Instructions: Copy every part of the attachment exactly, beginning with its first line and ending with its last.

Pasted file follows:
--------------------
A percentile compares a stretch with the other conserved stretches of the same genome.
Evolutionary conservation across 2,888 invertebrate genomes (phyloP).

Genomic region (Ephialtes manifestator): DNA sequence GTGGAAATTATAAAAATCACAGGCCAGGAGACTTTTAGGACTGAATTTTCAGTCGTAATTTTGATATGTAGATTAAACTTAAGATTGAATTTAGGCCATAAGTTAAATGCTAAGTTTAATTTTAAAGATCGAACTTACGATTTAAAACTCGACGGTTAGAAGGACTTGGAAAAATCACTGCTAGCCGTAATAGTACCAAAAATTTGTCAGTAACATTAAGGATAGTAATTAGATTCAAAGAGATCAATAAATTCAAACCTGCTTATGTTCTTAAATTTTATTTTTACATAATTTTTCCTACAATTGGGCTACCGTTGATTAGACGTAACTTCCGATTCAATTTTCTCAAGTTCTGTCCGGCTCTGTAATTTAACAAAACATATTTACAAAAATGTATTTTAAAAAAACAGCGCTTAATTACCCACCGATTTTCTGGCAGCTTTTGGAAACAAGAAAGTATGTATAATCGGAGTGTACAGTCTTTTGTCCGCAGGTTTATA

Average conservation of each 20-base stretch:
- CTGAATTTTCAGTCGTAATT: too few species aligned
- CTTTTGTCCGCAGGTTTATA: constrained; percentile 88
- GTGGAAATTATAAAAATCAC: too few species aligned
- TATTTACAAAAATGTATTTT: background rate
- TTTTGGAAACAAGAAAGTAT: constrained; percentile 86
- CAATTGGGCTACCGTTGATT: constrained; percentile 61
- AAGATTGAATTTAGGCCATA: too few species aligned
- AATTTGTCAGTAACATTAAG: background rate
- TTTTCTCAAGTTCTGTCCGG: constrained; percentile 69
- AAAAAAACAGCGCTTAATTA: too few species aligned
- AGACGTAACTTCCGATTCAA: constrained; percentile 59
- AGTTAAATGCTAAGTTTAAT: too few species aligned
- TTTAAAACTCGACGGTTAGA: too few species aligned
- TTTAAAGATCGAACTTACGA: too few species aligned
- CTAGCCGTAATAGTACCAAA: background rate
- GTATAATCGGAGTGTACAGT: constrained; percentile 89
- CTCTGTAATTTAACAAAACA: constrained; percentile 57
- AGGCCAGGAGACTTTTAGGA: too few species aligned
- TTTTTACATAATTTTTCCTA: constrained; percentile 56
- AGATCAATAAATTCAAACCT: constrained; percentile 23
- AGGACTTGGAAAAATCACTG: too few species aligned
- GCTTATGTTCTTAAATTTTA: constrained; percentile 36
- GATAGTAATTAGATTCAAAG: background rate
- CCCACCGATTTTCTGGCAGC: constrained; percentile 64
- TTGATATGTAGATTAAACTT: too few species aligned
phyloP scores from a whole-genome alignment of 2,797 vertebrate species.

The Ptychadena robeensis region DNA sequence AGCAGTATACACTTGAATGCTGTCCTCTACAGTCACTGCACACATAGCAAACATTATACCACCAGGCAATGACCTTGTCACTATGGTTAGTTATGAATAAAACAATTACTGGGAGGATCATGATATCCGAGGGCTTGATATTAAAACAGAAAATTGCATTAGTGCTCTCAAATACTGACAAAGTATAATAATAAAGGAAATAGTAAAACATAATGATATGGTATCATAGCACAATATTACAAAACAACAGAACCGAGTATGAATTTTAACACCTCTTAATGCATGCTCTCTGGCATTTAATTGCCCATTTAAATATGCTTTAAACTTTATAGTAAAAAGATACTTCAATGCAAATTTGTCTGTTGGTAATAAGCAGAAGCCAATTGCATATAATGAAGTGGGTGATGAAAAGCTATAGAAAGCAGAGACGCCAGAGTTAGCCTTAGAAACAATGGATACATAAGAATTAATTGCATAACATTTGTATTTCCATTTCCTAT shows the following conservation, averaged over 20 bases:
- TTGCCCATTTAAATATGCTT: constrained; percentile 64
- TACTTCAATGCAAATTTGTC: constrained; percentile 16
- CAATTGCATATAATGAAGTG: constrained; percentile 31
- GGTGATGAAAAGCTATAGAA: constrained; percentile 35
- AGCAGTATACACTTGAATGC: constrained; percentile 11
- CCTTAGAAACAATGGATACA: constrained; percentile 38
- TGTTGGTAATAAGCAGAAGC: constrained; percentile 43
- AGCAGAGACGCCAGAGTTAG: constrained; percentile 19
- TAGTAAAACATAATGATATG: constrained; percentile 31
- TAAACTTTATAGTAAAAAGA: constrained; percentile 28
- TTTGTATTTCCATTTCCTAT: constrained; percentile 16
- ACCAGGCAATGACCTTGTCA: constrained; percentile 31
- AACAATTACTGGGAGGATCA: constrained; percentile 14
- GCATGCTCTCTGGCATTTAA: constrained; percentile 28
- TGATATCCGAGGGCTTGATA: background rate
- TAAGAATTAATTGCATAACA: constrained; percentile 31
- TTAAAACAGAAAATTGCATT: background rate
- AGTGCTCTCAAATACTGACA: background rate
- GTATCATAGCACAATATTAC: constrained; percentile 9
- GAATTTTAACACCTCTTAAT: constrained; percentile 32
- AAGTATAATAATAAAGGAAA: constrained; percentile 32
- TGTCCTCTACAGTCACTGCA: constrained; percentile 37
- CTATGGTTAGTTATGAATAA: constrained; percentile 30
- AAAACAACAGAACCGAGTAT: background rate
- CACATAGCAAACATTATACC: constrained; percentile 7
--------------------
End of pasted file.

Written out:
A percentile compares a stretch with the other conserved stretches of the same genome.
Evolutionary conservation across 2,888 invertebrate genomes (phyloP).

Genomic region (Ephialtes manifestator): DNA sequence GTGGAAATTATAAAAATCACAGGCCAGGAGACTTTTAGGACTGAATTTTCAGTCGTAATTTTGATATGTAGATTAAACTTAAGATTGAATTTAGGCCATAAGTTAAATGCTAAGTTTAATTTTAAAGATCGAACTTACGATTTAAAACTCGACGGTTAGAAGGACTTGGAAAAATCACTGCTAGCCGTAATAGTACCAAAAATTTGTCAGTAACATTAAGGATAGTAATTAGATTCAAAGAGATCAATAAATTCAAACCTGCTTATGTTCTTAAATTTTATTTTTACATAATTTTTCCTACAATTGGGCTACCGTTGATTAGACGTAACTTCCGATTCAATTTTCTCAAGTTCTGTCCGGCTCTGTAATTTAACAAAACATATTTACAAAAATGTATTTTAAAAAAACAGCGCTTAATTACCCACCGATTTTCTGGCAGCTTTTGGAAACAAGAAAGTATGTATAATCGGAGTGTACAGTCTTTTGTCCGCAGGTTTATA

Average conservation of each 20-base stretch:
- CTGAATTTTCAGTCGTAATT: too few species aligned
- CTTTTGTCCGCAGGTTTATA: constrained; percentile 88
- GTGGAAATTATAAAAATCAC: too few species aligned
- TATTTACAAAAATGTATTTT: background rate
- TTTTGGAAACAAGAAAGTAT: constrained; percentile 86
- CAATTGGGCTACCGTTGATT: constrained; percentile 61
- AAGATTGAATTTAGGCCATA: too few species aligned
- AATTTGTCAGTAACATTAAG: background rate
- TTTTCTCAAGTTCTGTCCGG: constrained; percentile 69
- AAAAAAACAGCGCTTAATTA: too few species aligned
- AGACGTAACTTCCGATTCAA: constrained; percentile 59
- AGTTAAATGCTAAGTTTAAT: too few species aligned
- TTTAAAACTCGACGGTTAGA: too few species aligned
- TTTAAAGATCGAACTTACGA: too few species aligned
- CTAGCCGTAATAGTACCAAA: background rate
- GTATAATCGGAGTGTACAGT: constrained; percentile 89
- CTCTGTAATTTAACAAAACA: constrained; percentile 57
- AGGCCAGGAGACTTTTAGGA: too few species aligned
- TTTTTACATAATTTTTCCTA: constrained; percentile 56
- AGATCAATAAATTCAAACCT: constrained; percentile 23
- AGGACTTGGAAAAATCACTG: too few species aligned
- GCTTATGTTCTTAAATTTTA: constrained; percentile 36
- GATAGTAATTAGATTCAAAG: background rate
- CCCACCGATTTTCTGGCAGC: constrained; percentile 64
- TTGATATGTAGATTAAACTT: too few species aligned
phyloP scores from a whole-genome alignment of 2,797 vertebrate species.

The Ptychadena robeensis region DNA sequence AGCAGTATACACTTGAATGCTGTCCTCTACAGTCACTGCACACATAGCAAACATTATACCACCAGGCAATGACCTTGTCACTATGGTTAGTTATGAATAAAACAATTACTGGGAGGATCATGATATCCGAGGGCTTGATATTAAAACAGAAAATTGCATTAGTGCTCTCAAATACTGACAAAGTATAATAATAAAGGAAATAGTAAAACATAATGATATGGTATCATAGCACAATATTACAAAACAACAGAACCGAGTATGAATTTTAACACCTCTTAATGCATGCTCTCTGGCATTTAATTGCCCATTTAAATATGCTTTAAACTTTATAGTAAAAAGATACTTCAATGCAAATTTGTCTGTTGGTAATAAGCAGAAGCCAATTGCATATAATGAAGTGGGTGATGAAAAGCTATAGAAAGCAGAGACGCCAGAGTTAGCCTTAGAAACAATGGATACATAAGAATTAATTGCATAACATTTGTATTTCCATTTCCTAT shows the following conservation, averaged over 20 bases:
- TTGCCCATTTAAATATGCTT: constrained; percentile 64
- TACTTCAATGCAAATTTGTC: constrained; percentile 16
- CAATTGCATATAATGAAGTG: constrained; percentile 31
- GGTGATGAAAAGCTATAGAA: constrained; percentile 35
- AGCAGTATACACTTGAATGC: constrained; percentile 11
- CCTTAGAAACAATGGATACA: constrained; percentile 38
- TGTTGGTAATAAGCAGAAGC: constrained; percentile 43
- AGCAGAGACGCCAGAGTTAG: constrained; percentile 19
- TAGTAAAACATAATGATATG: constrained; percentile 31
- TAAACTTTATAGTAAAAAGA: constrained; percentile 28
- TTTGTATTTCCATTTCCTAT: constrained; percentile 16
- ACCAGGCAATGACCTTGTCA: constrained; percentile 31
- AACAATTACTGGGAGGATCA: constrained; percentile 14
- GCATGCTCTCTGGCATTTAA: constrained; percentile 28
- TGATATCCGAGGGCTTGATA: background rate
- TAAGAATTAATTGCATAACA: constrained; percentile 31
- TTAAAACAGAAAATTGCATT: background rate
- AGTGCTCTCAAATACTGACA: background rate
- GTATCATAGCACAATATTAC: constrained; percentile 9
- GAATTTTAACACCTCTTAAT: constrained; percentile 32
- AAGTATAATAATAAAGGAAA: constrained; percentile 32
- TGTCCTCTACAGTCACTGCA: constrained; percentile 37
- CTATGGTTAGTTATGAATAA: constrained; percentile 30
- AAAACAACAGAACCGAGTAT: background rate
- CACATAGCAAACATTATACC: constrained; percentile 7